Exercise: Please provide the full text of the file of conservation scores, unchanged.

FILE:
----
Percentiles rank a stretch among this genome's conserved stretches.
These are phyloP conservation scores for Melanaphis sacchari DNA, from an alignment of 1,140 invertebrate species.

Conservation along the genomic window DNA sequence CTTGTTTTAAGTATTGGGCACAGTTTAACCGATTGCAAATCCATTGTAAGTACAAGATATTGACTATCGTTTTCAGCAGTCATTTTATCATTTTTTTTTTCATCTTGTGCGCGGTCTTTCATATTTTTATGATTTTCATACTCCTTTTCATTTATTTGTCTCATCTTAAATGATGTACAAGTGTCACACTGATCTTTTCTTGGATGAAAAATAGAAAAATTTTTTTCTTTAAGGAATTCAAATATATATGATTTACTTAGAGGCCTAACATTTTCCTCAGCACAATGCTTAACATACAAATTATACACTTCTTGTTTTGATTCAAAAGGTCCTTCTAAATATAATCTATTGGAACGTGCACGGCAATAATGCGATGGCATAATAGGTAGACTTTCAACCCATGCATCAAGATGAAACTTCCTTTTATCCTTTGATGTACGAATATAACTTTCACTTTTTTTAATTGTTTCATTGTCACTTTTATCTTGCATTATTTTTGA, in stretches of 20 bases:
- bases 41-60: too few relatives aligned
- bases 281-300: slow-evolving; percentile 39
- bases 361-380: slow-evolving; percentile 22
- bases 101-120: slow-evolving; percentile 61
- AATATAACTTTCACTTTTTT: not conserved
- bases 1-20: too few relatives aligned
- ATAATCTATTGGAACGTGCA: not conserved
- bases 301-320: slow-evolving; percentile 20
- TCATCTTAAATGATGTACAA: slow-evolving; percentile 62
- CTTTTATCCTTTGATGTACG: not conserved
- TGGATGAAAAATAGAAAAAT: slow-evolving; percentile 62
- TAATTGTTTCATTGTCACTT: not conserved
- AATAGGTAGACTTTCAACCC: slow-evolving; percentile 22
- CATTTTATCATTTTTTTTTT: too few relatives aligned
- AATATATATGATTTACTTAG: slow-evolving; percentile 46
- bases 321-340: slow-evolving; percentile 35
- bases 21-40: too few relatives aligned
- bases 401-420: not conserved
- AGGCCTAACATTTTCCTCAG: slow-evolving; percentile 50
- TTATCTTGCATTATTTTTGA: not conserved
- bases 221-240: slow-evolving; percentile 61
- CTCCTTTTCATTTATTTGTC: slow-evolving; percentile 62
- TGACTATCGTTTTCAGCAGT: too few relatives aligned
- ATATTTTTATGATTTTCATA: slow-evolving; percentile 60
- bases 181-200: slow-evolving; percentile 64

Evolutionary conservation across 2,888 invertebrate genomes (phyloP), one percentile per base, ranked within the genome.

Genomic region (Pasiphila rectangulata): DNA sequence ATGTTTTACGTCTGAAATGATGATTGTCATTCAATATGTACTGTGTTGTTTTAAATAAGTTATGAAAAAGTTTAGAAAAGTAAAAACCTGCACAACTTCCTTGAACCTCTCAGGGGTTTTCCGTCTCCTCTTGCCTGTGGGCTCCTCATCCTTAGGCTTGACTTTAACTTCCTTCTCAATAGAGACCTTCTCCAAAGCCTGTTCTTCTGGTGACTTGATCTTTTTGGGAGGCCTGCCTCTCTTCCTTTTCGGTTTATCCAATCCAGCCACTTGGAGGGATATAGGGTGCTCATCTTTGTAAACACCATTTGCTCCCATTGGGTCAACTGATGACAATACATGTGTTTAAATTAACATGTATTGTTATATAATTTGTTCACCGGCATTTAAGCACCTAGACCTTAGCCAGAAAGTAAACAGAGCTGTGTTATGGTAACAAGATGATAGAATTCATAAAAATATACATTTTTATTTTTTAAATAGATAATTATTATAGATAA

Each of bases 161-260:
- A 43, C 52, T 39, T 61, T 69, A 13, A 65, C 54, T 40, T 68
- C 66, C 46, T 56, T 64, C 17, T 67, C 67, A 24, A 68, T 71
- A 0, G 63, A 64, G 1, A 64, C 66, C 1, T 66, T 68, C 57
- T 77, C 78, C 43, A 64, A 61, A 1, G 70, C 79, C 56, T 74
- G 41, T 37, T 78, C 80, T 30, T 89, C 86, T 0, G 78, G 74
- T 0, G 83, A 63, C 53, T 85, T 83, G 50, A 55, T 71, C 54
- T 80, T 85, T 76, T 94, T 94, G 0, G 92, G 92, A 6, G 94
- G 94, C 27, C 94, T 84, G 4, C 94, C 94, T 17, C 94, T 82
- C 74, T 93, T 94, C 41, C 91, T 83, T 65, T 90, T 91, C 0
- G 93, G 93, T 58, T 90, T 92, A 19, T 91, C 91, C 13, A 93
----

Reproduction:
Percentiles rank a stretch among this genome's conserved stretches.
These are phyloP conservation scores for Melanaphis sacchari DNA, from an alignment of 1,140 invertebrate species.

Conservation along the genomic window DNA sequence CTTGTTTTAAGTATTGGGCACAGTTTAACCGATTGCAAATCCATTGTAAGTACAAGATATTGACTATCGTTTTCAGCAGTCATTTTATCATTTTTTTTTTCATCTTGTGCGCGGTCTTTCATATTTTTATGATTTTCATACTCCTTTTCATTTATTTGTCTCATCTTAAATGATGTACAAGTGTCACACTGATCTTTTCTTGGATGAAAAATAGAAAAATTTTTTTCTTTAAGGAATTCAAATATATATGATTTACTTAGAGGCCTAACATTTTCCTCAGCACAATGCTTAACATACAAATTATACACTTCTTGTTTTGATTCAAAAGGTCCTTCTAAATATAATCTATTGGAACGTGCACGGCAATAATGCGATGGCATAATAGGTAGACTTTCAACCCATGCATCAAGATGAAACTTCCTTTTATCCTTTGATGTACGAATATAACTTTCACTTTTTTTAATTGTTTCATTGTCACTTTTATCTTGCATTATTTTTGA, in stretches of 20 bases:
- bases 41-60: too few relatives aligned
- bases 281-300: slow-evolving; percentile 39
- bases 361-380: slow-evolving; percentile 22
- bases 101-120: slow-evolving; percentile 61
- AATATAACTTTCACTTTTTT: not conserved
- bases 1-20: too few relatives aligned
- ATAATCTATTGGAACGTGCA: not conserved
- bases 301-320: slow-evolving; percentile 20
- TCATCTTAAATGATGTACAA: slow-evolving; percentile 62
- CTTTTATCCTTTGATGTACG: not conserved
- TGGATGAAAAATAGAAAAAT: slow-evolving; percentile 62
- TAATTGTTTCATTGTCACTT: not conserved
- AATAGGTAGACTTTCAACCC: slow-evolving; percentile 22
- CATTTTATCATTTTTTTTTT: too few relatives aligned
- AATATATATGATTTACTTAG: slow-evolving; percentile 46
- bases 321-340: slow-evolving; percentile 35
- bases 21-40: too few relatives aligned
- bases 401-420: not conserved
- AGGCCTAACATTTTCCTCAG: slow-evolving; percentile 50
- TTATCTTGCATTATTTTTGA: not conserved
- bases 221-240: slow-evolving; percentile 61
- CTCCTTTTCATTTATTTGTC: slow-evolving; percentile 62
- TGACTATCGTTTTCAGCAGT: too few relatives aligned
- ATATTTTTATGATTTTCATA: slow-evolving; percentile 60
- bases 181-200: slow-evolving; percentile 64

Evolutionary conservation across 2,888 invertebrate genomes (phyloP), one percentile per base, ranked within the genome.

Genomic region (Pasiphila rectangulata): DNA sequence ATGTTTTACGTCTGAAATGATGATTGTCATTCAATATGTACTGTGTTGTTTTAAATAAGTTATGAAAAAGTTTAGAAAAGTAAAAACCTGCACAACTTCCTTGAACCTCTCAGGGGTTTTCCGTCTCCTCTTGCCTGTGGGCTCCTCATCCTTAGGCTTGACTTTAACTTCCTTCTCAATAGAGACCTTCTCCAAAGCCTGTTCTTCTGGTGACTTGATCTTTTTGGGAGGCCTGCCTCTCTTCCTTTTCGGTTTATCCAATCCAGCCACTTGGAGGGATATAGGGTGCTCATCTTTGTAAACACCATTTGCTCCCATTGGGTCAACTGATGACAATACATGTGTTTAAATTAACATGTATTGTTATATAATTTGTTCACCGGCATTTAAGCACCTAGACCTTAGCCAGAAAGTAAACAGAGCTGTGTTATGGTAACAAGATGATAGAATTCATAAAAATATACATTTTTATTTTTTAAATAGATAATTATTATAGATAA

Each of bases 161-260:
- A 43, C 52, T 39, T 61, T 69, A 13, A 65, C 54, T 40, T 68
- C 66, C 46, T 56, T 64, C 17, T 67, C 67, A 24, A 68, T 71
- A 0, G 63, A 64, G 1, A 64, C 66, C 1, T 66, T 68, C 57
- T 77, C 78, C 43, A 64, A 61, A 1, G 70, C 79, C 56, T 74
- G 41, T 37, T 78, C 80, T 30, T 89, C 86, T 0, G 78, G 74
- T 0, G 83, A 63, C 53, T 85, T 83, G 50, A 55, T 71, C 54
- T 80, T 85, T 76, T 94, T 94, G 0, G 92, G 92, A 6, G 94
- G 94, C 27, C 94, T 84, G 4, C 94, C 94, T 17, C 94, T 82
- C 74, T 93, T 94, C 41, C 91, T 83, T 65, T 90, T 91, C 0
- G 93, G 93, T 58, T 90, T 92, A 19, T 91, C 91, C 13, A 93